Having it Both Ways: A Response to “From A to F: Grading the Fiscal Transparency of Canada’s Cities, 2019”

Executive Summary

In its annual ranking of municipal budgets in Canada, the C.D. Howe Institute identifies several shortcomings of the prevailing budgeting practices in local government (Robson and Omran, 2019).  The underlying technical issue is the inconsistency between cash-based budgets and accrual-based financial statements.  The solution advocated by the authors is to construct municipal budgets on the same accrual basis as financial statements.  However, this remedy ignores the factors that have made cash-based budgets so durable in local government in the first place, specifically: understandability and the practical requirement to manage cash over the year.  In this paper, I argue that it is possible to address the shortcomings of cash budgets without sacrificing their simplicity and practical usefulness.  Interactive visual presentations of financial information allow decision-makers and interested parties to switch between different perspectives depending on the questions they are trying to answer.  I discuss these possibilities below within the context the problems identified by Robson and Omran using real-world data from local governments.


The C.D. Howe institute recently released its annual report card for municipal budgets (Robson & Omran, 2019).  Such rankings invariably contain an element of arbitrariness—for example: which attributes determine quality, how the attributes are weighted relative to each other, how the properties of the budget are mapped to scores, and so on.  However, the authors frame their analysis within a broader and more important critique of prevailing budgeting practices in local government.  Three specific problems stand out:

  1. Missing capital: Many local governments separate operating budgets from capital budgets.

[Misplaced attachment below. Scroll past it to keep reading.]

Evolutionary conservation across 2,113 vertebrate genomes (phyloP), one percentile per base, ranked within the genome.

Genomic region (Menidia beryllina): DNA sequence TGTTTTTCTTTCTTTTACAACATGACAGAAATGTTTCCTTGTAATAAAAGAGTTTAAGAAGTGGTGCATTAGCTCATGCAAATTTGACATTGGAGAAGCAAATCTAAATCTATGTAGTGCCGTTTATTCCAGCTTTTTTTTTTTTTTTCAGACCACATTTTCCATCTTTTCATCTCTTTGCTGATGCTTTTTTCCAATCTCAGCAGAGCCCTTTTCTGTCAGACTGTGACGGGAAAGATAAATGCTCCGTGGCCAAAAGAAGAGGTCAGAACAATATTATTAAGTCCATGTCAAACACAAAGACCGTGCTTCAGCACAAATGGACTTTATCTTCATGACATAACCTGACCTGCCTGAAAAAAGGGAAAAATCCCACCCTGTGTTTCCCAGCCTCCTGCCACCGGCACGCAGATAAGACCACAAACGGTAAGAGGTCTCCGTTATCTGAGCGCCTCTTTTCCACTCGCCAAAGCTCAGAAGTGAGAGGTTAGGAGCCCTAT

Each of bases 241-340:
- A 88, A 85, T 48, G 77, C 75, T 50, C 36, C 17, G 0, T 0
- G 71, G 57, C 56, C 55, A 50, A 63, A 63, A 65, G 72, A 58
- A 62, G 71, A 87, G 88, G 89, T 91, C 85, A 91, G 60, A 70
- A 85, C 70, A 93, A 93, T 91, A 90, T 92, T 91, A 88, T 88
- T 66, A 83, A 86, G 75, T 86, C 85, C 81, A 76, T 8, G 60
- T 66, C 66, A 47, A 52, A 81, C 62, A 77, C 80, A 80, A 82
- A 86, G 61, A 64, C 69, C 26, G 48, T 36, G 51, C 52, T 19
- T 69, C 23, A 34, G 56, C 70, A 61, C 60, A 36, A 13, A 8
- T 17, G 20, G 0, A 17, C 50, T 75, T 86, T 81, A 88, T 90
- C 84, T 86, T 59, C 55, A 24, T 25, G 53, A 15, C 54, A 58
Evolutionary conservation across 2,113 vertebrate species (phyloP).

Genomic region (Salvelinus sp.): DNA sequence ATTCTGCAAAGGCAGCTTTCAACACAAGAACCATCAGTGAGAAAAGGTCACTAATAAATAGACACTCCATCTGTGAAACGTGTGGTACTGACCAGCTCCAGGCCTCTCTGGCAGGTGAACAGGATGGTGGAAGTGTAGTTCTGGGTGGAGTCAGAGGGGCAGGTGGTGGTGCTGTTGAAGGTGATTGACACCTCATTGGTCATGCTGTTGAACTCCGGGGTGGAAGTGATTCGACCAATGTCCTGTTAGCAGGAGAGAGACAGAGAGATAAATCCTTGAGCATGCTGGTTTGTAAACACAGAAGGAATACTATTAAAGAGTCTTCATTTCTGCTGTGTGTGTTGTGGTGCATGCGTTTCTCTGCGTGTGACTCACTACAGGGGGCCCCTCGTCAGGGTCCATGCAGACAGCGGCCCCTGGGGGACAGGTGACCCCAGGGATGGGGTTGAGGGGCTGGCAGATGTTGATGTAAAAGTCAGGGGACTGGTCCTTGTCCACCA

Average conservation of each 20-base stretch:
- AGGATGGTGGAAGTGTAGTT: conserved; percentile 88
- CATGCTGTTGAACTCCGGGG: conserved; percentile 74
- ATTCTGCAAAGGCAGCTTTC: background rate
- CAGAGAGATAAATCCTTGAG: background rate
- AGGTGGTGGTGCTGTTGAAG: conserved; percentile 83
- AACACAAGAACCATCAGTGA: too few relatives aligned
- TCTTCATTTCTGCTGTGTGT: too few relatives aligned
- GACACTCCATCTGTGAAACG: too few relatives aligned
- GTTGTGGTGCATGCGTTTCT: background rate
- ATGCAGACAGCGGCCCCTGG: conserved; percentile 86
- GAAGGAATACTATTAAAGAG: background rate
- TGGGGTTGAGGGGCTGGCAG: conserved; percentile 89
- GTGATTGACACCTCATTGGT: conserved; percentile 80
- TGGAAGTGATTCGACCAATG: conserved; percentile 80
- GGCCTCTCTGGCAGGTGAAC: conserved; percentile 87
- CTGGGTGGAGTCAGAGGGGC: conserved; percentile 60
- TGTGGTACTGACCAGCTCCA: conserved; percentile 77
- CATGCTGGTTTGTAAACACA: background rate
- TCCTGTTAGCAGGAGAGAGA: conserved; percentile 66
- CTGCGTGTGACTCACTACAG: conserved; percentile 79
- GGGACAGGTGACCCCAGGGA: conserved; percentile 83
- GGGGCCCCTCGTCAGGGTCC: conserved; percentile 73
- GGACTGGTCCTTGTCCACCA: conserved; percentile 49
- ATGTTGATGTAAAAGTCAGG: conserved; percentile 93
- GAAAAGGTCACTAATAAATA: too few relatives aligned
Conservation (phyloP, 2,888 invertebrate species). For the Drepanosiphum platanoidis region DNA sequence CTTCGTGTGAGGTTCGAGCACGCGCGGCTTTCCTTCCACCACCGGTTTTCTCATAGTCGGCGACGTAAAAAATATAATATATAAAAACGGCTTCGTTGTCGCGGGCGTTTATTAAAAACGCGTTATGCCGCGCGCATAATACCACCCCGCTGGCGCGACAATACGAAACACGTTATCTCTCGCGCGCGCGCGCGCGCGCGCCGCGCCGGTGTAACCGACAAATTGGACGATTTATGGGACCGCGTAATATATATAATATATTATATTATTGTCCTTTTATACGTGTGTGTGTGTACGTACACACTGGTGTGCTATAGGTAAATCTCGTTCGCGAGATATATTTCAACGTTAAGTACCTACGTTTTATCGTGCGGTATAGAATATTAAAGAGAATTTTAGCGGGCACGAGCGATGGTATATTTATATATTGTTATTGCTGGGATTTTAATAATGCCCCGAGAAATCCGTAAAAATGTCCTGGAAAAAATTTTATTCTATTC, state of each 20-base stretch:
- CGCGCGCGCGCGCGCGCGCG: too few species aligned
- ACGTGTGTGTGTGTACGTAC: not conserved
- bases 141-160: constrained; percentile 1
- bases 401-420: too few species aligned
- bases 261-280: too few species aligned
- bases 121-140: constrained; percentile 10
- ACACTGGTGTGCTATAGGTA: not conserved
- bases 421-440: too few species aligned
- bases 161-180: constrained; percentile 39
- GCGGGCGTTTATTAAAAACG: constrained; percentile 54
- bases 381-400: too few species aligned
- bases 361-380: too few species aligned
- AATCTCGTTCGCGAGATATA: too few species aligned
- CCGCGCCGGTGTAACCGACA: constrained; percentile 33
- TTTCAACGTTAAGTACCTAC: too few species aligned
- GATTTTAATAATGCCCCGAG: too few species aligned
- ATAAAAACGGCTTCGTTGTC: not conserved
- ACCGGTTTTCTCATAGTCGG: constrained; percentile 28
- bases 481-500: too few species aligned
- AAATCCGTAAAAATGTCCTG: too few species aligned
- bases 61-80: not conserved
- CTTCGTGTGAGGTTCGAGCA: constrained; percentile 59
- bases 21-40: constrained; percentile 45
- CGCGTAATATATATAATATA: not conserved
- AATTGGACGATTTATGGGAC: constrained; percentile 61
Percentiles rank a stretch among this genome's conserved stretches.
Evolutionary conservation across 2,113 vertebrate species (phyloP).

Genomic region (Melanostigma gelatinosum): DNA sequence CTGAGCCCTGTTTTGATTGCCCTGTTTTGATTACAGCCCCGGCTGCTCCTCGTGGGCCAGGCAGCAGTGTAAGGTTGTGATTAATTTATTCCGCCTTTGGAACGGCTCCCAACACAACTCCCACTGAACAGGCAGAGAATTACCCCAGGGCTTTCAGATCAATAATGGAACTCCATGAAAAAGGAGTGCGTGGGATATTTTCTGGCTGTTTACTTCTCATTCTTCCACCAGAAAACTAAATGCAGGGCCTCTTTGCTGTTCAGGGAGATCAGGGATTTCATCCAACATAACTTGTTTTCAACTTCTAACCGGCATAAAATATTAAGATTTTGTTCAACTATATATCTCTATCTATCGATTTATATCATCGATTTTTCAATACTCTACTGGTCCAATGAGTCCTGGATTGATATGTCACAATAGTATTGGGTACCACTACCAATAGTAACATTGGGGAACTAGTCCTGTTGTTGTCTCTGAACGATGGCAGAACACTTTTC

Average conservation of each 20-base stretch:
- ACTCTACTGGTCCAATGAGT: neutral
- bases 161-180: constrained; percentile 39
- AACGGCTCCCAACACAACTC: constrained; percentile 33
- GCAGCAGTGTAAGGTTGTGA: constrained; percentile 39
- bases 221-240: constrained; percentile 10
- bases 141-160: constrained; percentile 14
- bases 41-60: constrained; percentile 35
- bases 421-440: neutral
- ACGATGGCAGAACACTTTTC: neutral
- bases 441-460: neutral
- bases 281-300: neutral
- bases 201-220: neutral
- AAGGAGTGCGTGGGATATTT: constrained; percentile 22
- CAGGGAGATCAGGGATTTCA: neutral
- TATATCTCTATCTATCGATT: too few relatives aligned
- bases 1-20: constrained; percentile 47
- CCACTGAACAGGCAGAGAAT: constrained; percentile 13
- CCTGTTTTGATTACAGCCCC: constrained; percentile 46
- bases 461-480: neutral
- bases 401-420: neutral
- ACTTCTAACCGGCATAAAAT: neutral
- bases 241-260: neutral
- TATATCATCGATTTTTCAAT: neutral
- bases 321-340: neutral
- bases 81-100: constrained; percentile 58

2. Frothy cashflows: Budgets are typically cash-based, which means they overstate the immediate impact of large, long-lived capital expenditures.
  3. Total taxpayer impact: Many municipalities focus on property taxes rather than the entire taxpayer footprint, which includes fees, penalties, and anything that directly imposes costs on taxpayers.

The underlying technical issue identified in the C. D. Howe report is the inconsistency between cash-based budgets and accrual-based financial statements.  Local governments—like most households—have traditionally focused on balancing cash revenues with cash expenses.  However, the Public Sector Accounting Board (PSAB) prefers accrual accounting because it better matches the costs and benefits of long-lived assets over time.

All municipalities in Canada must publish audited accrual-based financial statements.  But financial statements suffer from several shortcomings as a decision-making tool.  First, the audited statements arrive after the close of the fiscal year and typically after the adoption of the budget for the subsequent year.  Unlike the private sector, much of the revenue generated by local governments is determined by a once-annual decision on taxation.  Thus, a problem noted in the financial statements for year i is not rectifiable until the budget for year i + 2.  This lag is unlikely to lead to informed and responsive decision-making.  Second, financial statements are difficult to understand.  Few non-accountants seem able to navigate the interactions of the three financial statements and their many notes.  Having strong representation from small business among elected officials does not necessarily solve this problem since studies show many small business owners also struggle with financial statements (e.g., Carraher & Van Auken, 2013).  Not surprisingly, the presentation of the audited financial statements to the elected council or board at the end of the year is often little more than an awkward ritual.

The solution advocated by Robson and Omran is to construct municipal budgets (or at least construct supporting materials for budgets) on the same accrual basis as financial statements.  However, this remedy ignores the factors that have made cash-based budgets so durable in local government in the first place, specifically: understandability and the practical requirement to manage cash over the year.  Indeed, Germany continues to allow public sector entities to use cash accounting because “German public sector entities set great store on achieving—and being able to publicly report on—a balanced cash-based budget.” (Eulner & Waldbauer, 2018)